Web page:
Today—Thursday, June 24th—is the bicentennial anniversary of Josephine’s death, 200 years ago. Special exhibits have been shown in Paris, and there will be a very special event at Malmaison, no doubt. In the past, Malmaison has marked this day with a concert of classical music in the Music room. I was told by the former curator that invariably, a sudden chill would sweep through the room—Josephine’s spirit, he was convinced, for it happened every time, in spite of the summer heat. This is one time that I ache to be there. All this week, I’ve been posting to a new Pinterest board I created for the occasion: “Celebrating Josephine.” In honour of the bicentennial, Touchstone (of Simon & Schuster)— the U.S. publisher of the Josephine B. Trilogy—has designed new covers for the ebook editions.
I’m thrilled! I love these new designs.
I’m working on the Author Questionnaire for Doubleday’s publication of The Shadow Queen, and that requires quite a bit of time mucking about in my promotional and publication history.
Any day now, I will see the first pass on the book cover: I’m excited. I’m already madly in love with the interior design.
Meanwhile, I’m cranking up the word count on the Young Adult novel about Hortense, going slowly at first. We will have the pleasure of our now 1-year-old granddaughter Kiki, our daughter Carrie and her mate Bruce this long weekend, so I’m only aiming for 50 words a day. Dipping a toe in—that’s all—but it’s important to do it every day. This morning I aimed for 50 and chalked up over 200. I’m very much enjoying exploring this youthful story.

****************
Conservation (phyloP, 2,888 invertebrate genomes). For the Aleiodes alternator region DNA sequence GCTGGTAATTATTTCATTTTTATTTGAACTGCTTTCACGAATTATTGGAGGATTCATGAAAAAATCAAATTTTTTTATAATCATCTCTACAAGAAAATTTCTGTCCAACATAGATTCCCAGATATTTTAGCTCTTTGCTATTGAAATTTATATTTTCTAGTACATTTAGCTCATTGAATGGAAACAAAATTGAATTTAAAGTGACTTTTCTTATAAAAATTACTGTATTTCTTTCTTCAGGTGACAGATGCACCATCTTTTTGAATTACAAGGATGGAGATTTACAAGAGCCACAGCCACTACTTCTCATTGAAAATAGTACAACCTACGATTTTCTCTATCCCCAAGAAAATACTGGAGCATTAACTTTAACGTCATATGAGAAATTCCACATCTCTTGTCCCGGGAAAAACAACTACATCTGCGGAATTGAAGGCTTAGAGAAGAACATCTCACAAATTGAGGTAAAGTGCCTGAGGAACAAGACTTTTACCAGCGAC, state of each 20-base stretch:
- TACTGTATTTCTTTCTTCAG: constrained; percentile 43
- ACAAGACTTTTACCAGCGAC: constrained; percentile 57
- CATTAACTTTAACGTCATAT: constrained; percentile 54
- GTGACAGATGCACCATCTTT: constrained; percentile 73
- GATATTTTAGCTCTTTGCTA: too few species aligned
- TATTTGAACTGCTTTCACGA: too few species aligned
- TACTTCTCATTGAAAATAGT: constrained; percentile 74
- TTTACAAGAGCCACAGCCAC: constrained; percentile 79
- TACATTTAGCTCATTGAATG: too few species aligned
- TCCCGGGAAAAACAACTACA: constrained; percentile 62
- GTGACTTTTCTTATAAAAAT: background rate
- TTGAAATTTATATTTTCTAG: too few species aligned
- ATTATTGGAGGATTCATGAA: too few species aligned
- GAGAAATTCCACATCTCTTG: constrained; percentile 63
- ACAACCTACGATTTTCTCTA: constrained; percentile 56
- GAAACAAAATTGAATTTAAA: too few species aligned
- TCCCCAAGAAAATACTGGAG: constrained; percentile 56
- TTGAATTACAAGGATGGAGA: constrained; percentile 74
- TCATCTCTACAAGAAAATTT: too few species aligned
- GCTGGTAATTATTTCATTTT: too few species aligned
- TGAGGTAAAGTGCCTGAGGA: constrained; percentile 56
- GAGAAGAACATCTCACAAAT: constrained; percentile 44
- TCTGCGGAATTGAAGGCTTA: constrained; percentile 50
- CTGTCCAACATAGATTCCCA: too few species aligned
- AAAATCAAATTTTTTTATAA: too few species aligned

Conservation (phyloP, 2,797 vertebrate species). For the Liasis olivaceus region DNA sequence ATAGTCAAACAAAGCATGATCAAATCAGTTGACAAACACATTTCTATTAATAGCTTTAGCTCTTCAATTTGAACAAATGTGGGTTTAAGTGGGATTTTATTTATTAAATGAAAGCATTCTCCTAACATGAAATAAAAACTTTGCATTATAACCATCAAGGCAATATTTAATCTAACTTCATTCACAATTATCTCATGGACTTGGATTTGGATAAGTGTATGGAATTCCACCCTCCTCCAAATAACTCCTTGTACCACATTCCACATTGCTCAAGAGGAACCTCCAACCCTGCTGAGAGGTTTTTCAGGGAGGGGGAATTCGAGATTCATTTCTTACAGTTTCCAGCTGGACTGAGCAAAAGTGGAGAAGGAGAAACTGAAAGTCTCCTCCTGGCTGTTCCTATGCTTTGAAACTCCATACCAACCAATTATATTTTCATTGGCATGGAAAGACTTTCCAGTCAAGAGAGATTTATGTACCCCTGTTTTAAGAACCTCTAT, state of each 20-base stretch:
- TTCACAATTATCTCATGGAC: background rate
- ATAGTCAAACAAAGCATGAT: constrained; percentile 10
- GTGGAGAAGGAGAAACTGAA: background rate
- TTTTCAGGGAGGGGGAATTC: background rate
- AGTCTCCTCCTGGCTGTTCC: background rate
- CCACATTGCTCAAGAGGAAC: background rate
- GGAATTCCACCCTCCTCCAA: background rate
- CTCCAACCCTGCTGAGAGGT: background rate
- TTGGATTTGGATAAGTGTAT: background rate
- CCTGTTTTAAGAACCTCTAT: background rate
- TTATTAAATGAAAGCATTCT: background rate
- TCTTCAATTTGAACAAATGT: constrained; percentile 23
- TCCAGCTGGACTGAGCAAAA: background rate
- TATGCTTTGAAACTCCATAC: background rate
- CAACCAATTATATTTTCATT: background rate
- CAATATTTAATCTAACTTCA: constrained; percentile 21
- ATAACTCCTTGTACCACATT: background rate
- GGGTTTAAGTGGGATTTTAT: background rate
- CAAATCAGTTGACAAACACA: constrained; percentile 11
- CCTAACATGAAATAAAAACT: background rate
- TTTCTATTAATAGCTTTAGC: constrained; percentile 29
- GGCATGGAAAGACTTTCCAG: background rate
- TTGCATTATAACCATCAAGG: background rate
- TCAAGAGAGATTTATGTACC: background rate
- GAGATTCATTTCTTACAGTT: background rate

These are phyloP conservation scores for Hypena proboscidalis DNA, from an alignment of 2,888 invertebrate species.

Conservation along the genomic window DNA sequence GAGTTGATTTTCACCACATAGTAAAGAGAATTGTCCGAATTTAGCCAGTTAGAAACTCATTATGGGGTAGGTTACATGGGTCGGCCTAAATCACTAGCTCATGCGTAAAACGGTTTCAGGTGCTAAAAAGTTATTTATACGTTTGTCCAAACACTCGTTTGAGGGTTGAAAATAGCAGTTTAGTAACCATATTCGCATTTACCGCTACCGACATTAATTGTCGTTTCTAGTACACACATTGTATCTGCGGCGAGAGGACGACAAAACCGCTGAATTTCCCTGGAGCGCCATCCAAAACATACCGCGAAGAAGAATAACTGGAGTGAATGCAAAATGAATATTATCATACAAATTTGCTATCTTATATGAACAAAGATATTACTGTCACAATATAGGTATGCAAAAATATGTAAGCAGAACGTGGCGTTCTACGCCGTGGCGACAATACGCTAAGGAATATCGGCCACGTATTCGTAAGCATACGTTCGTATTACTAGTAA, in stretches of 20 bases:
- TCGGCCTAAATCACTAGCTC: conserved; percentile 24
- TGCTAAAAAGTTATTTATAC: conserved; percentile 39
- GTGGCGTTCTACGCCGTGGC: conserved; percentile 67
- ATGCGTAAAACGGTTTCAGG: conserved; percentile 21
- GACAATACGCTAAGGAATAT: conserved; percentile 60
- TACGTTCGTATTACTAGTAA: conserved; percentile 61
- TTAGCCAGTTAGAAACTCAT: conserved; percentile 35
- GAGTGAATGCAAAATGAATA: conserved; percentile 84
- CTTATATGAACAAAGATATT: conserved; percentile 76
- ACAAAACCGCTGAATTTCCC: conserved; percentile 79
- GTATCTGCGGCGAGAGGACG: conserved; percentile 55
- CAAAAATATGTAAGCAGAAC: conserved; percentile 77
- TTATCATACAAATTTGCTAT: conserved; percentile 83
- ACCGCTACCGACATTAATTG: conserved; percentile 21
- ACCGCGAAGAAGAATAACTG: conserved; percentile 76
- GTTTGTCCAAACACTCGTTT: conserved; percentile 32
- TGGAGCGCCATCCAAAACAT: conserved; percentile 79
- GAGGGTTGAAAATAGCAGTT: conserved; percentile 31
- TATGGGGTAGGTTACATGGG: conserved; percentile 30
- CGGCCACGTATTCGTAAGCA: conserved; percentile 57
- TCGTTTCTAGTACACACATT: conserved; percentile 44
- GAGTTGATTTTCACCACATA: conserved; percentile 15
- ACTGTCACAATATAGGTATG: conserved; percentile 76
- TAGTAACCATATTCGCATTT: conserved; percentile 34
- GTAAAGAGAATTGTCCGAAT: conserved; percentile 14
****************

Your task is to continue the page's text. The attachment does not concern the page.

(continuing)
My on-going adventure into e-book publishing has been eye-opening. Although I didn’t do even a fraction of it myself, setting up an account on Amazon/Kindle seemed relatively easy (once I got through the hurdle of the tax-exempt forms required for non-American publishers). Kindle Direct Publishing’s instructions were clear and to-the-point, a class act. And the cost: zero.
Barns & Noble doesn’t deal with non-US publishers at all—so that was a dead-end.
Kobo is a growing force in Europe, but they are suffering growing pains—and it shows. Their contracts were confusing and contradictory. They’ve launched a clean, new interface—but it couldn’t upload my books (too big!), so we had to go the geeky route. (So glad Kris was dealing with it, not me.) Although my books are up, I still can’t see them, much less get at any direct information about my sales. Too, it seems they are weekly changing their system. Go, Kobo! You’re David against Goliath, but you do need to get your act together.